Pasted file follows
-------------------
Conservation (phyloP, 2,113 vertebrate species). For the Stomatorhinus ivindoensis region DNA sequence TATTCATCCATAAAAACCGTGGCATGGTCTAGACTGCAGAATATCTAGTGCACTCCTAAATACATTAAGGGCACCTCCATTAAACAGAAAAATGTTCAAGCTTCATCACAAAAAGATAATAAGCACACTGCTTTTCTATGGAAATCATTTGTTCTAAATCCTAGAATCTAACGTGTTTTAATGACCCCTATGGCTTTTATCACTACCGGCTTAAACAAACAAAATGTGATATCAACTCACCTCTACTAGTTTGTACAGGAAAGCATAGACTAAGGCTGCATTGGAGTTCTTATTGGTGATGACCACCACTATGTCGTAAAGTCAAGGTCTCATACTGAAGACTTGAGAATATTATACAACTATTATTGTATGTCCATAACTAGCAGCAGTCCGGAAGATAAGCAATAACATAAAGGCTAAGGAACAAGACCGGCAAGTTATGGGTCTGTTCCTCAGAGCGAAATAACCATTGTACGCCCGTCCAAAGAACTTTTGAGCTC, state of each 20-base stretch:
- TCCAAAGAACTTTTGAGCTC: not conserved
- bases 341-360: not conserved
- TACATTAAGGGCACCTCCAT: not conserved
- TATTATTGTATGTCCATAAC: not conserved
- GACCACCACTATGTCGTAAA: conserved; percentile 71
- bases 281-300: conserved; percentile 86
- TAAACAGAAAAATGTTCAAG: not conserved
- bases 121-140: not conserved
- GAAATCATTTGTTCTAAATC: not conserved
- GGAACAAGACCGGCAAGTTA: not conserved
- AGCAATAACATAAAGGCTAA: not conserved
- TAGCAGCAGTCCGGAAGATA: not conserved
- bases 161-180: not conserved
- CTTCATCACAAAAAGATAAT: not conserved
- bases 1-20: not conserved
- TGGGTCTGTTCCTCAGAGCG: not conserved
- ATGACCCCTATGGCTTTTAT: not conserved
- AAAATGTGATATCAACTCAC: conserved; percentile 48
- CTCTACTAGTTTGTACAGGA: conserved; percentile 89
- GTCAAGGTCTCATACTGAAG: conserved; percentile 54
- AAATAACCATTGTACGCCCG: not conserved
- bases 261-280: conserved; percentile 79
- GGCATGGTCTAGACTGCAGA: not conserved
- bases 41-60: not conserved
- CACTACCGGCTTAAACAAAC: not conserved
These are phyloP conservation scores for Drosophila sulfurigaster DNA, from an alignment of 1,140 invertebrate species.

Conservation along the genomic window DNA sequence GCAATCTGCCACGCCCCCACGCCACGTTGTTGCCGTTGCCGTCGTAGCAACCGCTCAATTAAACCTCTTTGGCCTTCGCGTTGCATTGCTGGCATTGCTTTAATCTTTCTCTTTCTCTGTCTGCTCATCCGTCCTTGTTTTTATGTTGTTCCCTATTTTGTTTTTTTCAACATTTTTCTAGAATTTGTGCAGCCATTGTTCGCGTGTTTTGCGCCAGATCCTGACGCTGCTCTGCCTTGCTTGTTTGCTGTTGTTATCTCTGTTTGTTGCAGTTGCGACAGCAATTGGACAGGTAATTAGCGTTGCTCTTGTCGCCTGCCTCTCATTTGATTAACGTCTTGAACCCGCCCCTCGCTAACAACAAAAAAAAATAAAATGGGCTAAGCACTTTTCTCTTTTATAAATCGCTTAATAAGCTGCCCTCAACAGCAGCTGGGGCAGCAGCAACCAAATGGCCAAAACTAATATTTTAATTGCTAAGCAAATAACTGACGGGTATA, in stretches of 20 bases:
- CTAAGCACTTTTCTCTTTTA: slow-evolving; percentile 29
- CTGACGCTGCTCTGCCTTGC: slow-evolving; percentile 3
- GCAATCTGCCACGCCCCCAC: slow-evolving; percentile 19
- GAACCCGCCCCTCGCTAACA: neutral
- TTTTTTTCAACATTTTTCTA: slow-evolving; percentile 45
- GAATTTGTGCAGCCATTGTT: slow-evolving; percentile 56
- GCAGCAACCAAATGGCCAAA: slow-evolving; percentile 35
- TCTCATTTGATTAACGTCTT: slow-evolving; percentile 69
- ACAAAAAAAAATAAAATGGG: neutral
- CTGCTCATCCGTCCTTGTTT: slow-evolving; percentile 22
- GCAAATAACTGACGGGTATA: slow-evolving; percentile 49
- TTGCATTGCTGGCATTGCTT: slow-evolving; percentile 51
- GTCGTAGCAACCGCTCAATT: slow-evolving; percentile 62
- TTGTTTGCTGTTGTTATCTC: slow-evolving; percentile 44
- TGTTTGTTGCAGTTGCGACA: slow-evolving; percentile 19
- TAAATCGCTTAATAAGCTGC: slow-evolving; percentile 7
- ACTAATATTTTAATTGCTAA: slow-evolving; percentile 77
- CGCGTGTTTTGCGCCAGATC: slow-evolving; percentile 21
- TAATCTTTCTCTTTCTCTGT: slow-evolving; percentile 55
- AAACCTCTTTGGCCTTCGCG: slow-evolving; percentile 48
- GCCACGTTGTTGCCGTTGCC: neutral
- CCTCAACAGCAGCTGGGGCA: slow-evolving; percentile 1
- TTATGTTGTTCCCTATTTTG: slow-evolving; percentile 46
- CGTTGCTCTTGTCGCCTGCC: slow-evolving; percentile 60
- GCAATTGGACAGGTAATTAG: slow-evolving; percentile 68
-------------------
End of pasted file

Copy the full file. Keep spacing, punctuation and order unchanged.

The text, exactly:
Conservation (phyloP, 2,113 vertebrate species). For the Stomatorhinus ivindoensis region DNA sequence TATTCATCCATAAAAACCGTGGCATGGTCTAGACTGCAGAATATCTAGTGCACTCCTAAATACATTAAGGGCACCTCCATTAAACAGAAAAATGTTCAAGCTTCATCACAAAAAGATAATAAGCACACTGCTTTTCTATGGAAATCATTTGTTCTAAATCCTAGAATCTAACGTGTTTTAATGACCCCTATGGCTTTTATCACTACCGGCTTAAACAAACAAAATGTGATATCAACTCACCTCTACTAGTTTGTACAGGAAAGCATAGACTAAGGCTGCATTGGAGTTCTTATTGGTGATGACCACCACTATGTCGTAAAGTCAAGGTCTCATACTGAAGACTTGAGAATATTATACAACTATTATTGTATGTCCATAACTAGCAGCAGTCCGGAAGATAAGCAATAACATAAAGGCTAAGGAACAAGACCGGCAAGTTATGGGTCTGTTCCTCAGAGCGAAATAACCATTGTACGCCCGTCCAAAGAACTTTTGAGCTC, state of each 20-base stretch:
- TCCAAAGAACTTTTGAGCTC: not conserved
- bases 341-360: not conserved
- TACATTAAGGGCACCTCCAT: not conserved
- TATTATTGTATGTCCATAAC: not conserved
- GACCACCACTATGTCGTAAA: conserved; percentile 71
- bases 281-300: conserved; percentile 86
- TAAACAGAAAAATGTTCAAG: not conserved
- bases 121-140: not conserved
- GAAATCATTTGTTCTAAATC: not conserved
- GGAACAAGACCGGCAAGTTA: not conserved
- AGCAATAACATAAAGGCTAA: not conserved
- TAGCAGCAGTCCGGAAGATA: not conserved
- bases 161-180: not conserved
- CTTCATCACAAAAAGATAAT: not conserved
- bases 1-20: not conserved
- TGGGTCTGTTCCTCAGAGCG: not conserved
- ATGACCCCTATGGCTTTTAT: not conserved
- AAAATGTGATATCAACTCAC: conserved; percentile 48
- CTCTACTAGTTTGTACAGGA: conserved; percentile 89
- GTCAAGGTCTCATACTGAAG: conserved; percentile 54
- AAATAACCATTGTACGCCCG: not conserved
- bases 261-280: conserved; percentile 79
- GGCATGGTCTAGACTGCAGA: not conserved
- bases 41-60: not conserved
- CACTACCGGCTTAAACAAAC: not conserved
These are phyloP conservation scores for Drosophila sulfurigaster DNA, from an alignment of 1,140 invertebrate species.

Conservation along the genomic window DNA sequence GCAATCTGCCACGCCCCCACGCCACGTTGTTGCCGTTGCCGTCGTAGCAACCGCTCAATTAAACCTCTTTGGCCTTCGCGTTGCATTGCTGGCATTGCTTTAATCTTTCTCTTTCTCTGTCTGCTCATCCGTCCTTGTTTTTATGTTGTTCCCTATTTTGTTTTTTTCAACATTTTTCTAGAATTTGTGCAGCCATTGTTCGCGTGTTTTGCGCCAGATCCTGACGCTGCTCTGCCTTGCTTGTTTGCTGTTGTTATCTCTGTTTGTTGCAGTTGCGACAGCAATTGGACAGGTAATTAGCGTTGCTCTTGTCGCCTGCCTCTCATTTGATTAACGTCTTGAACCCGCCCCTCGCTAACAACAAAAAAAAATAAAATGGGCTAAGCACTTTTCTCTTTTATAAATCGCTTAATAAGCTGCCCTCAACAGCAGCTGGGGCAGCAGCAACCAAATGGCCAAAACTAATATTTTAATTGCTAAGCAAATAACTGACGGGTATA, in stretches of 20 bases:
- CTAAGCACTTTTCTCTTTTA: slow-evolving; percentile 29
- CTGACGCTGCTCTGCCTTGC: slow-evolving; percentile 3
- GCAATCTGCCACGCCCCCAC: slow-evolving; percentile 19
- GAACCCGCCCCTCGCTAACA: neutral
- TTTTTTTCAACATTTTTCTA: slow-evolving; percentile 45
- GAATTTGTGCAGCCATTGTT: slow-evolving; percentile 56
- GCAGCAACCAAATGGCCAAA: slow-evolving; percentile 35
- TCTCATTTGATTAACGTCTT: slow-evolving; percentile 69
- ACAAAAAAAAATAAAATGGG: neutral
- CTGCTCATCCGTCCTTGTTT: slow-evolving; percentile 22
- GCAAATAACTGACGGGTATA: slow-evolving; percentile 49
- TTGCATTGCTGGCATTGCTT: slow-evolving; percentile 51
- GTCGTAGCAACCGCTCAATT: slow-evolving; percentile 62
- TTGTTTGCTGTTGTTATCTC: slow-evolving; percentile 44
- TGTTTGTTGCAGTTGCGACA: slow-evolving; percentile 19
- TAAATCGCTTAATAAGCTGC: slow-evolving; percentile 7
- ACTAATATTTTAATTGCTAA: slow-evolving; percentile 77
- CGCGTGTTTTGCGCCAGATC: slow-evolving; percentile 21
- TAATCTTTCTCTTTCTCTGT: slow-evolving; percentile 55
- AAACCTCTTTGGCCTTCGCG: slow-evolving; percentile 48
- GCCACGTTGTTGCCGTTGCC: neutral
- CCTCAACAGCAGCTGGGGCA: slow-evolving; percentile 1
- TTATGTTGTTCCCTATTTTG: slow-evolving; percentile 46
- CGTTGCTCTTGTCGCCTGCC: slow-evolving; percentile 60
- GCAATTGGACAGGTAATTAG: slow-evolving; percentile 68